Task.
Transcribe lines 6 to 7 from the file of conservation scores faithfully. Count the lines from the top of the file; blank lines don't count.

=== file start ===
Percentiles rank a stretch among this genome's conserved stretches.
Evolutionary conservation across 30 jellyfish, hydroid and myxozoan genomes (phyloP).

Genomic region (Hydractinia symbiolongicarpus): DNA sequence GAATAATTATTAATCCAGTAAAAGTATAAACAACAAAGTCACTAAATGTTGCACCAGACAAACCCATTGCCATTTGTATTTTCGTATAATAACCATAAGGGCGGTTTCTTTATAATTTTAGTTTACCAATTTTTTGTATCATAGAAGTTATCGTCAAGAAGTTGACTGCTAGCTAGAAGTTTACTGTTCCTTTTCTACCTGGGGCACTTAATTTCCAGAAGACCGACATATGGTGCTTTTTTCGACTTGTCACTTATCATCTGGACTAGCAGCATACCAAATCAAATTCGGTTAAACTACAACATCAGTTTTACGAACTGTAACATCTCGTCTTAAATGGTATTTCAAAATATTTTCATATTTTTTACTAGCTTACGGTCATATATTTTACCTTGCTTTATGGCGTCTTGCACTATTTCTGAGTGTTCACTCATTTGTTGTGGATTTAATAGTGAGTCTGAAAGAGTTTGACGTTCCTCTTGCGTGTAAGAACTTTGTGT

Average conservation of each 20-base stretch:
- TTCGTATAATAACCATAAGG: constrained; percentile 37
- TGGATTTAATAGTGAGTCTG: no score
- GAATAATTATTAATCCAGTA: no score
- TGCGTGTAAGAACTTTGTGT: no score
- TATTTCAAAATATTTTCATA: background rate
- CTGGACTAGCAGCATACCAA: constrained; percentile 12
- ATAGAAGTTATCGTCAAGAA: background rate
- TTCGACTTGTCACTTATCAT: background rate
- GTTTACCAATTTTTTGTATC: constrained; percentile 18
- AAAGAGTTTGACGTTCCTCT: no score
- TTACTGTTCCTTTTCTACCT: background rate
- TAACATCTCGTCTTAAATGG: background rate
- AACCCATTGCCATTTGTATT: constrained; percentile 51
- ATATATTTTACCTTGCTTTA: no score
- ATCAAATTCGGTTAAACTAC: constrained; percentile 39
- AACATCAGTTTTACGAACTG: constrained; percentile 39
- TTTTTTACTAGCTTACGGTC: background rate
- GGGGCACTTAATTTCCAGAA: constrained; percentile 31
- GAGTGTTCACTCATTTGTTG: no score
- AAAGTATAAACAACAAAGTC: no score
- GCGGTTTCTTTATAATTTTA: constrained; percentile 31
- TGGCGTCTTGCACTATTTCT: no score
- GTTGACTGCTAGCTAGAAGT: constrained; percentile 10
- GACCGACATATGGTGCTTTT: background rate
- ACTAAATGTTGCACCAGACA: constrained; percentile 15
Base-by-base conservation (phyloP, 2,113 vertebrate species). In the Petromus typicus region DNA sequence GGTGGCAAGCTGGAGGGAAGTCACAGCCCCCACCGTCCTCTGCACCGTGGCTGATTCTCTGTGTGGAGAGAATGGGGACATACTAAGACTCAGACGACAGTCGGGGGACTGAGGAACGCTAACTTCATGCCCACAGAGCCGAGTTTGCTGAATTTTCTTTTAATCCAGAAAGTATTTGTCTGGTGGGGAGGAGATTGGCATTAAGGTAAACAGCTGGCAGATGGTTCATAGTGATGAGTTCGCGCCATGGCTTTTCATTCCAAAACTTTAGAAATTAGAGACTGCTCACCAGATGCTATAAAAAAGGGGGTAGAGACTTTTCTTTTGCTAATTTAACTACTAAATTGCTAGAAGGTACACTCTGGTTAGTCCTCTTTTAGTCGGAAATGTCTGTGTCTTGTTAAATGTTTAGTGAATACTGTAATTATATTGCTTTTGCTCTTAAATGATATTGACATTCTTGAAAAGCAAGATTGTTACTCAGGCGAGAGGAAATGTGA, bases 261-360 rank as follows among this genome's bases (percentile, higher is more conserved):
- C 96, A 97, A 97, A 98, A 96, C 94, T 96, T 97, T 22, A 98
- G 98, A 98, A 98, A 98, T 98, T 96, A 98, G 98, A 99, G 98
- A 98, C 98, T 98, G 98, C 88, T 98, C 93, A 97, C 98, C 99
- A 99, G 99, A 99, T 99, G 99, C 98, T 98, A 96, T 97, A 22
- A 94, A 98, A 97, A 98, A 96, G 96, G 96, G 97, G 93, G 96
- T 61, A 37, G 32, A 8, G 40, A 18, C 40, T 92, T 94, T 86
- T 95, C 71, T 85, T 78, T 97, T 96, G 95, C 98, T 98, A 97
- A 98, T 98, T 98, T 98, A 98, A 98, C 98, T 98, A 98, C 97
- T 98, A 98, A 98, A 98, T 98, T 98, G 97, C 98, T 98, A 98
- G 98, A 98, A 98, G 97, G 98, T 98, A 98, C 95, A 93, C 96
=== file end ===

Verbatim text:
- TGGATTTAATAGTGAGTCTG: no score
- GAATAATTATTAATCCAGTA: no score